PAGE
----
Here she is! This is the shrine mentioned in this post. Collage and Assemblage Art go hand-in-hand when I picture pieces that I'll make, though that is not the case with everyone. Almost all forms of Mixed Media Art and Altered Art appeal to me, however they go together. Because I got to use these "smalls" (term I picked up from "American Pickers"; LOVE that show!!) and their quantity outweighed the collage elements, I am categorizing this as Assemblage Art. In truth, these forms all flow together for me. Over at Craftcast, I listened to a great podcast featuring assemblage artist Keith Lo Bue. He got to see an installation by Joseph Cornell, a pioneer in the form. I really related to how inspired he got by found objects, antiques, etc.
My apologies for the craptacular framing of these pictures. When I got a chance to take some pictures in good light, it was also during my afternoon fog and after a while, I lost patience. I've been trying to get to know my camera better so I can take better pictures, but I can't help longing for an uber digital camera ... a gal can dream. ;)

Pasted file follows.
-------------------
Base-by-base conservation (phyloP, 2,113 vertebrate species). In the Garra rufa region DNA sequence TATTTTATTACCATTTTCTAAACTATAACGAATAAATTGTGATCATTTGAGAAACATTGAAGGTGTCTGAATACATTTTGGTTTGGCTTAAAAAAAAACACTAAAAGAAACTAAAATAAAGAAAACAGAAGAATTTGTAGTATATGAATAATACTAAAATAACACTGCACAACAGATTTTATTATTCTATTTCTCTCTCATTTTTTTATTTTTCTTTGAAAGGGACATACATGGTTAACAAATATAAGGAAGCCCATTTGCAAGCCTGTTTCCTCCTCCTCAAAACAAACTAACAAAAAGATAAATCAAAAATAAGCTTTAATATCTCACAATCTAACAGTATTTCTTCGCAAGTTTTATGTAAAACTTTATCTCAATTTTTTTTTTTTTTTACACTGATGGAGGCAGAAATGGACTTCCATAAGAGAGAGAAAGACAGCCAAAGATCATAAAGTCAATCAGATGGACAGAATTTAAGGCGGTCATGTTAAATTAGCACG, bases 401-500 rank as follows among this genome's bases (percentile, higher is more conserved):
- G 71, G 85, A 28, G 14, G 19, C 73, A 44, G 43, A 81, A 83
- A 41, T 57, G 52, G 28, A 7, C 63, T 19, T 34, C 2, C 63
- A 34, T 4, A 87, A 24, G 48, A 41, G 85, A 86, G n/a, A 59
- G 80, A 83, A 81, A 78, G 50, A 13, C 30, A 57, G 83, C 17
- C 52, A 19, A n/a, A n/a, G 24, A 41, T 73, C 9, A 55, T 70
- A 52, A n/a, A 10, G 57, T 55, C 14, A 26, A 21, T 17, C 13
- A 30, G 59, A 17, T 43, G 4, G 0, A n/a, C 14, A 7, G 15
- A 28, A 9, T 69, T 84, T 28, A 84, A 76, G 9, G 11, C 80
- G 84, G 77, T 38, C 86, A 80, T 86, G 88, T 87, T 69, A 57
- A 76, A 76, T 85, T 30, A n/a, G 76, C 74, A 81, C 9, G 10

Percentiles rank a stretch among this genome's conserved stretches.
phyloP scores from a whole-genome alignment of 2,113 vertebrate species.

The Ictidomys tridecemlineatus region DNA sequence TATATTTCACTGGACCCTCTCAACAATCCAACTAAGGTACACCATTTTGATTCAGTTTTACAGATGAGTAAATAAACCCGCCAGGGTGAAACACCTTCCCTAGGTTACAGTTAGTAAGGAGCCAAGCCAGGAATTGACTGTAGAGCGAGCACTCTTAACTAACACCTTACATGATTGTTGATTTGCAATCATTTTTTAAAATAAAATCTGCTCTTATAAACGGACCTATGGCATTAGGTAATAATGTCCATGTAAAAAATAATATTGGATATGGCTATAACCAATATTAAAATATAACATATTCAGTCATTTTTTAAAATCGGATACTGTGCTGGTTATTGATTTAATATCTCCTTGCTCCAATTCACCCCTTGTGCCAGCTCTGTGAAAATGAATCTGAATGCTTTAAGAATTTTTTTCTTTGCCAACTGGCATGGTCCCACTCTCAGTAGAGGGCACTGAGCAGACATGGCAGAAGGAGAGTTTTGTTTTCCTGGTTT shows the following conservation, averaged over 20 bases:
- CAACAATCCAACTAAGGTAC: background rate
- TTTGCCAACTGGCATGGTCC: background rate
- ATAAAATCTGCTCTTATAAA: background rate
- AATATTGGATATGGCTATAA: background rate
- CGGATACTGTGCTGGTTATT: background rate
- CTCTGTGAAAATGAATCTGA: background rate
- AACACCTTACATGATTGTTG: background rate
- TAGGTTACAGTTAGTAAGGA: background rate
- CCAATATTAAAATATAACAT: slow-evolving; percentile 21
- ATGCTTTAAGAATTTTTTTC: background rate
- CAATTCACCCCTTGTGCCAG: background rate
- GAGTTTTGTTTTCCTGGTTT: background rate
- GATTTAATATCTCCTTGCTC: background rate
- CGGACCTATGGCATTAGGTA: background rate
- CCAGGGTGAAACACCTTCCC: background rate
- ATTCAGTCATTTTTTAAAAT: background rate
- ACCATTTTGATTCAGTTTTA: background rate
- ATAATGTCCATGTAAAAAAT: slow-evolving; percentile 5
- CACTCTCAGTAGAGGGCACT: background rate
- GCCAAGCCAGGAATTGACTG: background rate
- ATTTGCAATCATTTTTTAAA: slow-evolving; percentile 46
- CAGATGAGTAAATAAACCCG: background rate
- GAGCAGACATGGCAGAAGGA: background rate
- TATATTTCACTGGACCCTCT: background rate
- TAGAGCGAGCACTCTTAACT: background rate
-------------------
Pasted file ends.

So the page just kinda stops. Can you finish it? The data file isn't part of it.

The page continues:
Quick run down of how this went together: started with a cigar box and removed the lid and inside paper. Added a layer of white gesso on the outside, thicker in some places than others, letting some of the paper show through. Glued a torn piece of sheet music to the inside of the box. Painted the inside with heavy bodied acrylic and the outside with water soluble oil pastels (blended with a damp brush). The inner frame, I cut foam board to size and coated with matte medium, and let it dry (helps prevent warping) then covered with rice paper, painted with the same blue water soluble oil pastels and damp brush, sponged/streaked dye based ink (Ranger Rainbow ink) over that because the effect just wasn't as nice on the rice paper; then glued together with tacky glue. Used an antique gold Shiva paint stik around the edges of the box and the frame. Glued most objects in with E6000, but used tacky glue on the magic wand (stick and wooden star ["Distress" inked and added a layer of Shiva antique gold] ... I knew that tiny stick would come in handy). Blocks were sanded and inked. Paper behind the dolly is from a 1910? pharmacy booklet. For the bunting at the top, I drew triangles on sheet music and cut out, poked holes with a needle tool and threaded a string from a tea bag.
Making the inner frame was a new technique for me. So, a few days went by between the familiar painting and gluing stage and the final stage of the frame. I was most intimidated by covering the foam board with rice paper because I imaged it a more precise process than it actually was. It was also incredibly satisfying ... how can I describe the feeling of tacky glue grabbing the rice paper and becoming one? Hmmm... you'll just have to try it yourself. I'm sure you'll be glad you did. :)
Let me know what you think of the shrine- I'd love some feedback!!
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Have a great weekend!!